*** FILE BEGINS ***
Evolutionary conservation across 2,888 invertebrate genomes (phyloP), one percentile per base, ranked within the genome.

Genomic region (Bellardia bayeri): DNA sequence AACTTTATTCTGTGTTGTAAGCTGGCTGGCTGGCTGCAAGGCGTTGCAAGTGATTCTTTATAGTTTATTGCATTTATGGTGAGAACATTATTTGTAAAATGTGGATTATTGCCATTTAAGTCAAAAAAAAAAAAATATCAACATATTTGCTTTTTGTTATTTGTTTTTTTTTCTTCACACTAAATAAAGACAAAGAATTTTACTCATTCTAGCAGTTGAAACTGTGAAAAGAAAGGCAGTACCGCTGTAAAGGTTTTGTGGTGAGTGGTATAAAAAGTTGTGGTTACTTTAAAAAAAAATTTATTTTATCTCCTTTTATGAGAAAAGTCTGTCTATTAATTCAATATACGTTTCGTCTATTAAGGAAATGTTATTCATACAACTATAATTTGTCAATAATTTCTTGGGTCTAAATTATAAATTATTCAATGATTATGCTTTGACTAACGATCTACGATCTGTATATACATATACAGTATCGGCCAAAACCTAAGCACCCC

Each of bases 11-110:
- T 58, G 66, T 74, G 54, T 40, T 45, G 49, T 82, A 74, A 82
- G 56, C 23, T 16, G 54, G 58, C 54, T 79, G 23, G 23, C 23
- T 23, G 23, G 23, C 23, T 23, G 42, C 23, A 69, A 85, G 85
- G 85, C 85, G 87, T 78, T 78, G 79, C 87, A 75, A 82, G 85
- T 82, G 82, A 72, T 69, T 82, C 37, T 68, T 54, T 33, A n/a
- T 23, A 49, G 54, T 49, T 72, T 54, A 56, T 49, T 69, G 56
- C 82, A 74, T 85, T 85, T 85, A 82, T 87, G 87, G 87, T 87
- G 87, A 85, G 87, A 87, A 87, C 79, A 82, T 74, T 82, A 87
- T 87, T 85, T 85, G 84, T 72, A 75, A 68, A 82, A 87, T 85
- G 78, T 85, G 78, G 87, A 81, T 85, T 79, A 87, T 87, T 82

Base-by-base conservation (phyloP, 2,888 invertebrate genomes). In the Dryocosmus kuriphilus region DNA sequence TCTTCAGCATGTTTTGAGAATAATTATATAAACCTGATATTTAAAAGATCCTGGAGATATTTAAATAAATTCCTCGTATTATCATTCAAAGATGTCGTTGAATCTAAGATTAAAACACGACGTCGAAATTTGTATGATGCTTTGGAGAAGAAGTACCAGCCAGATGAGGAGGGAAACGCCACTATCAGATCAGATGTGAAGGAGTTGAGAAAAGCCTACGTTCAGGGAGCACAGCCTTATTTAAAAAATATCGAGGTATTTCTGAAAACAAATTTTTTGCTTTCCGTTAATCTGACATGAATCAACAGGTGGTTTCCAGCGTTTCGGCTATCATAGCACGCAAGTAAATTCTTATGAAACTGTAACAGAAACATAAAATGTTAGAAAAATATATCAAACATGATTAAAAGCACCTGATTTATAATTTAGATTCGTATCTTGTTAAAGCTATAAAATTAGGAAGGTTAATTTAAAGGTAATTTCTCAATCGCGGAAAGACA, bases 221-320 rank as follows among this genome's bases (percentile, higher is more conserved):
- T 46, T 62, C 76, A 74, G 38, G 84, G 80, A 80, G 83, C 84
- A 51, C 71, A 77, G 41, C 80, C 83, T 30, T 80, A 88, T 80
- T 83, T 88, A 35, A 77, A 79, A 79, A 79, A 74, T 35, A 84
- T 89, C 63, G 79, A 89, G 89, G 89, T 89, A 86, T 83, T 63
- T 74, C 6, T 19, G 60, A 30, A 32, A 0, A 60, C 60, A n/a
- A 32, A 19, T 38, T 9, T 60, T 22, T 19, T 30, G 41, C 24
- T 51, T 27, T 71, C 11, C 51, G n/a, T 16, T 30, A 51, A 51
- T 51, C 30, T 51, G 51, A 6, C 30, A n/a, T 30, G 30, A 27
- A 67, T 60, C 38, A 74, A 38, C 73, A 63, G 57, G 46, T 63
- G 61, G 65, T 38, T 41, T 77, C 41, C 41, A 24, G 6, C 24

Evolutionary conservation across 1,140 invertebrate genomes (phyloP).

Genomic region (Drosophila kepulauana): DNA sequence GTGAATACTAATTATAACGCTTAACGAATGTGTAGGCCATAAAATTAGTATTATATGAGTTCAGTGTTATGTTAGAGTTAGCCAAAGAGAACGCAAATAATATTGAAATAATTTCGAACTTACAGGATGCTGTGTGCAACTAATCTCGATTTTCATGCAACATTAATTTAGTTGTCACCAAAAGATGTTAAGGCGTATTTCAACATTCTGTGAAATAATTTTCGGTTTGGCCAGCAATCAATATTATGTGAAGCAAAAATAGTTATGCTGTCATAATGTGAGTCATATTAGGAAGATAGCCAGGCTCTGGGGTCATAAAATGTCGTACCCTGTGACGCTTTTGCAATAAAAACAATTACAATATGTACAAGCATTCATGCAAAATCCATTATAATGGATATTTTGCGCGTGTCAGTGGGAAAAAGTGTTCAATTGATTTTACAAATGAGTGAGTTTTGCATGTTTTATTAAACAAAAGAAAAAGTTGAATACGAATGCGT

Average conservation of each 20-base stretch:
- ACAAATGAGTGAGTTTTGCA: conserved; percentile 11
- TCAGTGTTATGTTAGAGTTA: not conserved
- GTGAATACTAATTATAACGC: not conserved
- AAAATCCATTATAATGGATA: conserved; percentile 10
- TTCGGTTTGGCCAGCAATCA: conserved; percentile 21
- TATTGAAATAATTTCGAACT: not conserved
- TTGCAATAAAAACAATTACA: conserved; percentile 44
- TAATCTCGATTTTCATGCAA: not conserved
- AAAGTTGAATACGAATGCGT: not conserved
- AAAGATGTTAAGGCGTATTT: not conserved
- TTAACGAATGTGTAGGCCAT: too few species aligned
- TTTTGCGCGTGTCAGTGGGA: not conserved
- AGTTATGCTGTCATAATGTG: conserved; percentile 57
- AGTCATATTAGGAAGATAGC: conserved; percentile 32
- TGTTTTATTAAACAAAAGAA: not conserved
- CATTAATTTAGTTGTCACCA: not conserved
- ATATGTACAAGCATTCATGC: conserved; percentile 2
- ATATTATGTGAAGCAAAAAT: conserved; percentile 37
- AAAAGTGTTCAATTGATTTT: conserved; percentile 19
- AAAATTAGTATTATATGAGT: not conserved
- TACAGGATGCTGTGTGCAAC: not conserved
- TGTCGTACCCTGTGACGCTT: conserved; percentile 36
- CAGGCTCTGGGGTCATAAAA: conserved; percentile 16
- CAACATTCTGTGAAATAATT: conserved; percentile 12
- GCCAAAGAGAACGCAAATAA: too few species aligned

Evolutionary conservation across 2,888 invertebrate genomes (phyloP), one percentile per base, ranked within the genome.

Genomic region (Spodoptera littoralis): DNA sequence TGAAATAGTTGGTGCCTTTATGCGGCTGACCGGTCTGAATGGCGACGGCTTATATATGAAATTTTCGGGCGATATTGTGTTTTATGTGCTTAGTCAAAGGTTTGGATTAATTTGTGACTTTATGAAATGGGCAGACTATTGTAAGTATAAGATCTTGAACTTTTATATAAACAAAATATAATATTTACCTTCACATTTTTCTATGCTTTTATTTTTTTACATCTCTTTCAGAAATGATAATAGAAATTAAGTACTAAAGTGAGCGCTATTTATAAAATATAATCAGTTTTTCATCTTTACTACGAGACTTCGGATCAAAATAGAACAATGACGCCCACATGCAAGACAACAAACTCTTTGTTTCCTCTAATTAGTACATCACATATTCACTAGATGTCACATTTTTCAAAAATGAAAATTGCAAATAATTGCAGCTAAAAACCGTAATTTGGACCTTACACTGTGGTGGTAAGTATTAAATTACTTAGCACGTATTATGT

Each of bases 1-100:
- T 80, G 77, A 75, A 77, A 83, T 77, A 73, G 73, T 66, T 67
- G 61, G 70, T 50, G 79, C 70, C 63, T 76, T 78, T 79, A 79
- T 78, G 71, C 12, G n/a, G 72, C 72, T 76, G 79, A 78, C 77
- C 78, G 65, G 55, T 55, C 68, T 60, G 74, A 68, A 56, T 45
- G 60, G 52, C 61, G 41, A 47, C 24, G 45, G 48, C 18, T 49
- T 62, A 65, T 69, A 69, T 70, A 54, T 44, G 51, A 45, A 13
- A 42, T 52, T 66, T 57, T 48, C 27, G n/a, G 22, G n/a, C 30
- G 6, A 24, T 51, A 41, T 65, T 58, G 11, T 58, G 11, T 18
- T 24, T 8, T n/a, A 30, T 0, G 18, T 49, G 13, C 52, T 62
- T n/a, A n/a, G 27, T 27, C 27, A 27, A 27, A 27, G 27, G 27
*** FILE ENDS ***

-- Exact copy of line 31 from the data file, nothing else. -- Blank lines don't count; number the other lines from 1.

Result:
- AAAATCCATTATAATGGATA: conserved; percentile 10